Since the 1980s social workers and social care workers have been regular targets for Tory attacks. While their statutory powers in areas such as child protection mean that they can sometimes be experienced as oppressive by their working class clients, it is still the case that the majority of social workers want to work in anti-oppressive ways.
Their unwillingness to demonise people on benefits and disabled clients as “scroungers” was the trigger two years ago for Michael Gove’s attacks on social work education as being “too idealistic” with students being over-influenced by “theories of society” — in other words, refusing to blame individuals for being poor or disabled. Over two days in April around 450 front-line social workers, students, academics and service users from across the UK met at the tenth annual conference of the Social Work Action Network (SWAN) to challenge these myths of “dependency”.
A former psychiatric nurse spoke of his own struggles with mental health problems and of the fantastic support he had received from Glasgow Association for Mental Health (GAMH). Disgracefully, GAMH is now facing cuts of up to 40 percent as a result of a £29 million cuts package being imposed by the Labour-controlled Glasgow City Council.
A key theme of the conference was the need for workers and service users to unite to challenge these cuts and defend all services. This was reinforced by the involvement of leading Unison activists from around the country and by a large collection for the Glasgow Homelessness Service strikers, some of whom also addressed the conference.
During the 1990s anti-racist practice (ARP) was a core element of the social work curriculum, based on recognising the ways in which racism marred the health and well-being of people from black and minority ethnic communities. Despite a significant rise in both Islamophobia and anti-Roma racism in recent years, anti-racist practice has largely fallen off the social work agenda.
In part, this is a reflection of a New Labour view of social work as essentially a technical occupation concerned primarily with meeting targets and performance indicators rather than engaging with “political” issues such as racism, poverty and inequality. In a powerful plenary session, Marcela Adamova from the organisation Roma Lav, Amal Azzudin of the Glasgow Girls (who successfully campaigned against the deportation of a school friend) and Laura Penketh, co-editor of a recent book on ARP, showed why we need to put anti-racism back at the heart of social work education and practice.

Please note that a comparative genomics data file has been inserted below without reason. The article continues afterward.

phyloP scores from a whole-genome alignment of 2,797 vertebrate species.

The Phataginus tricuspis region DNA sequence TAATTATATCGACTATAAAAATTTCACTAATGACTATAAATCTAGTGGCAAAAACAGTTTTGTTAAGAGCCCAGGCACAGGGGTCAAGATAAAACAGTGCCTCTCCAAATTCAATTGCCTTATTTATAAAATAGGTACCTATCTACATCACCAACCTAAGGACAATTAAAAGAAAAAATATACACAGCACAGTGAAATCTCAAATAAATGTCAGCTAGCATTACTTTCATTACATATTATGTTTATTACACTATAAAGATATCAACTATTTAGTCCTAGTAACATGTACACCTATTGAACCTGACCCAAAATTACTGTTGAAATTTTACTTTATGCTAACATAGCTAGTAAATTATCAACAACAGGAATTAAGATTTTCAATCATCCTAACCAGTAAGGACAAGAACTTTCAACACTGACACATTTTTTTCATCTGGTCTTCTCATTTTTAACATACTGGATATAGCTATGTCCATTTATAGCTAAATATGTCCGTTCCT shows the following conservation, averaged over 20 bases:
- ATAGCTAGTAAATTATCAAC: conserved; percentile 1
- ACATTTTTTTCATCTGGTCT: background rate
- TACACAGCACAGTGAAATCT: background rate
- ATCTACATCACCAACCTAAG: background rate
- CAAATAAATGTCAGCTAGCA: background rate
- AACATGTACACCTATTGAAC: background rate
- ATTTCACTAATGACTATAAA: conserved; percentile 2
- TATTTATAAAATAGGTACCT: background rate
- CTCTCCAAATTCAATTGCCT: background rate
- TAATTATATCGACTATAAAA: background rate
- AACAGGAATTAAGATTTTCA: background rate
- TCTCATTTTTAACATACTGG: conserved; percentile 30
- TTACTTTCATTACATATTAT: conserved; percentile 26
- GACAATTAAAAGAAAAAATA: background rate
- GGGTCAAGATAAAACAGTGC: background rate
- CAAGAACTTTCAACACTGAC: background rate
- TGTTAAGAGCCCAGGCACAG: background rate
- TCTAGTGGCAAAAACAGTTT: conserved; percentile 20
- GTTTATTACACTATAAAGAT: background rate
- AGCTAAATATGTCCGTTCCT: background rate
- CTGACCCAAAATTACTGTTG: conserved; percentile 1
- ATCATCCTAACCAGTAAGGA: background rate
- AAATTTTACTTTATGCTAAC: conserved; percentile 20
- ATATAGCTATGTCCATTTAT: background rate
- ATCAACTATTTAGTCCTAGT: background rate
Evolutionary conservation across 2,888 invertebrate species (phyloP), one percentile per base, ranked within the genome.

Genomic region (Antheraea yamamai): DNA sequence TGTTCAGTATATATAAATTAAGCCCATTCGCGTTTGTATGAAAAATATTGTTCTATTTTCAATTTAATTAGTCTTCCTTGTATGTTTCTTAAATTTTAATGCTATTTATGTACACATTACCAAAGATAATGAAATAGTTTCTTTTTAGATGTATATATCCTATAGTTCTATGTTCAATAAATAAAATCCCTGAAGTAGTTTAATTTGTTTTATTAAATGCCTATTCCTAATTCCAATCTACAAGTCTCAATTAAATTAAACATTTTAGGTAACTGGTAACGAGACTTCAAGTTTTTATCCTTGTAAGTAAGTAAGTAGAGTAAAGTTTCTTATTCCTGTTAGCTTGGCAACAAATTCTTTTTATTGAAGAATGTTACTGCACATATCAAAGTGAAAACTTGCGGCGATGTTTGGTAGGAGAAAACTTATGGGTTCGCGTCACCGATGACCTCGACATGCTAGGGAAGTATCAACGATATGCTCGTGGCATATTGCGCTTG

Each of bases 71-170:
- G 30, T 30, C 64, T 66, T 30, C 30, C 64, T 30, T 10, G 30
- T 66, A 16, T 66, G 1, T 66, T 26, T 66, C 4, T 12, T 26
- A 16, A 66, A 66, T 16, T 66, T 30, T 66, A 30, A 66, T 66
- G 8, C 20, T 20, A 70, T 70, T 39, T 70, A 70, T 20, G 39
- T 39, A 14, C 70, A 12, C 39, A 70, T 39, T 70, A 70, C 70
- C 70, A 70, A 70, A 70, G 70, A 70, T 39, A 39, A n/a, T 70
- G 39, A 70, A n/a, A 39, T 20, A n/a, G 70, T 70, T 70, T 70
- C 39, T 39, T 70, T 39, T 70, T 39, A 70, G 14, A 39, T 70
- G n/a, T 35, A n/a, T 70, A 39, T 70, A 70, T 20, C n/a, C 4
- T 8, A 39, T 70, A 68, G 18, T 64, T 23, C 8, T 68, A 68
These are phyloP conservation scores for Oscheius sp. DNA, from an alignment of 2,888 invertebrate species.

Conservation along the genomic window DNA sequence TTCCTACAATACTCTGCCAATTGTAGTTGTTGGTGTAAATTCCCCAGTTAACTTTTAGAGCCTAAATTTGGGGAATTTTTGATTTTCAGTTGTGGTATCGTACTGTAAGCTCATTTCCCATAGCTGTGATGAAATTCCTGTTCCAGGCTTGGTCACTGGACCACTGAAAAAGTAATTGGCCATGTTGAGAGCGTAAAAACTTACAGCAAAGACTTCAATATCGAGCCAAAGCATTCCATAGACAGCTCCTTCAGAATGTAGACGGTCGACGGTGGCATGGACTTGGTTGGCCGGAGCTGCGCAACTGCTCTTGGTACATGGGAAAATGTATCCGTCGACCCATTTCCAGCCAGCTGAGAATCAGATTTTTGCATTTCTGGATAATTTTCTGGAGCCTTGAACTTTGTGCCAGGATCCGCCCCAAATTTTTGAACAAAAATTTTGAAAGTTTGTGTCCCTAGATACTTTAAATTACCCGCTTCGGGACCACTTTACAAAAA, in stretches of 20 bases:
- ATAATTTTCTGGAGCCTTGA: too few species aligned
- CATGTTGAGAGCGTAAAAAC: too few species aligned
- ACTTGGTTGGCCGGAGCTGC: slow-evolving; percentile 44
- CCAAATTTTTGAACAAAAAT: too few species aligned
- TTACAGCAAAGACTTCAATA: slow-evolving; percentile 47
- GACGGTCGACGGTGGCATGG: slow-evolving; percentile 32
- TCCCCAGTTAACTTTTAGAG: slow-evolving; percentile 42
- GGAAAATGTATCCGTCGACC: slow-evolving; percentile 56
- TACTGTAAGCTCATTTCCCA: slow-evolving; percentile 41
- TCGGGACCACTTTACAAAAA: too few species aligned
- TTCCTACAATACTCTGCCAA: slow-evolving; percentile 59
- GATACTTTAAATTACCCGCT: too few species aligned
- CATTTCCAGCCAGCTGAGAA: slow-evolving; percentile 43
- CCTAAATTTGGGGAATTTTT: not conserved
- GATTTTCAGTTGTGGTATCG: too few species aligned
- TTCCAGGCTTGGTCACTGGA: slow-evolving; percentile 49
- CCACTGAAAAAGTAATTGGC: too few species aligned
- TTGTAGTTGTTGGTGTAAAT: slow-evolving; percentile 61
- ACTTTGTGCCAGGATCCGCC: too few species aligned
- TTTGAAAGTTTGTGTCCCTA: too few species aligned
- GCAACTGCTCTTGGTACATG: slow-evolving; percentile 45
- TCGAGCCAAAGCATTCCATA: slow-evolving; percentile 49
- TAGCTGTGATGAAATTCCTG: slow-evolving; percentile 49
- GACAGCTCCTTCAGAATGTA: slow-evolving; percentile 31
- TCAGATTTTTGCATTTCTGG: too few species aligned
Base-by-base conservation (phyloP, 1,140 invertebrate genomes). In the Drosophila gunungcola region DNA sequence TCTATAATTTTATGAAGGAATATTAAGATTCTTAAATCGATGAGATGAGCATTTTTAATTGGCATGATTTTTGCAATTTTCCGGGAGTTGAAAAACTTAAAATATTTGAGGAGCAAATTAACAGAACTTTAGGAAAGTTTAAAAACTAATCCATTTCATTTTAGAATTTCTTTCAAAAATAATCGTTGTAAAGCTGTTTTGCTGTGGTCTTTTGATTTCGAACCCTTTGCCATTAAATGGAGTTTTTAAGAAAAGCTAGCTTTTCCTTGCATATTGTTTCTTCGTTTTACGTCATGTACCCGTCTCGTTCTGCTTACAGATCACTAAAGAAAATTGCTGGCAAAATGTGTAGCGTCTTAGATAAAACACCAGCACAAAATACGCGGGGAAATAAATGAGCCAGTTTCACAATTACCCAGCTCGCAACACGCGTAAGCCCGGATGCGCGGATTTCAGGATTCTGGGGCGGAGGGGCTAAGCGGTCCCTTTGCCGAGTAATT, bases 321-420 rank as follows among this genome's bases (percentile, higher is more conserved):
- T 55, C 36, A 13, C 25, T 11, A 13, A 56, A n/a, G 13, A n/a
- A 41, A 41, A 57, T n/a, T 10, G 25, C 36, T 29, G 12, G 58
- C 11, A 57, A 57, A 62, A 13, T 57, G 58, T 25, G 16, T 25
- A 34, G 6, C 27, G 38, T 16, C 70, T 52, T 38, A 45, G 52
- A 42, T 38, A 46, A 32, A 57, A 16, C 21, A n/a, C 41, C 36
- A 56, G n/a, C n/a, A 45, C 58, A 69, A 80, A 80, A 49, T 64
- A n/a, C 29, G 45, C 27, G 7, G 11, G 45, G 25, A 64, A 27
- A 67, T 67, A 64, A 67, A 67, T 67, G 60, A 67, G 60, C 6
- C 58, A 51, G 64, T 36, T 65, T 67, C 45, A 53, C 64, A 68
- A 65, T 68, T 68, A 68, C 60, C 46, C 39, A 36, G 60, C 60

Neoliberal capitalism is a global system and one striking feature of the growth of SWAN over the past decade has been the extent to which its ideas have resonated with workers across the globe. In a powerful address, academic and activist Gerry Mooney highlighted the links between the astonishing social movement around the independence referendum in Scotland last September, driven not by nationalism but by opposition to austerity, and similar struggles in Greece and Spain today.
These themes were echoed in an international session involving social workers from Greece, members of Syriza who are struggling to maintain even the most basic services in the face of austerity. From the US, lecturer Dawn Belkin described the activities of the Boston Liberation Health Group, social workers engaged in a wide range of struggles from campaigns against homelessness to involvement in Black Lives Matter.
From Spain, Ana Lima Fernandez, president of the Consejo General del Trabajo Social (General Council on Social Work) and a founder of the Orange Tide Movement spoke of how social workers there are engaged in protests alongside service users around issues such as homelessness and food poverty. And in an expression of international solidarity with the people of Palestine, SWAN passed a motion calling on the International Federation of Social Workers to withdraw its invitation to six Israeli social workers to present at its European Conference in Edinburgh later this year.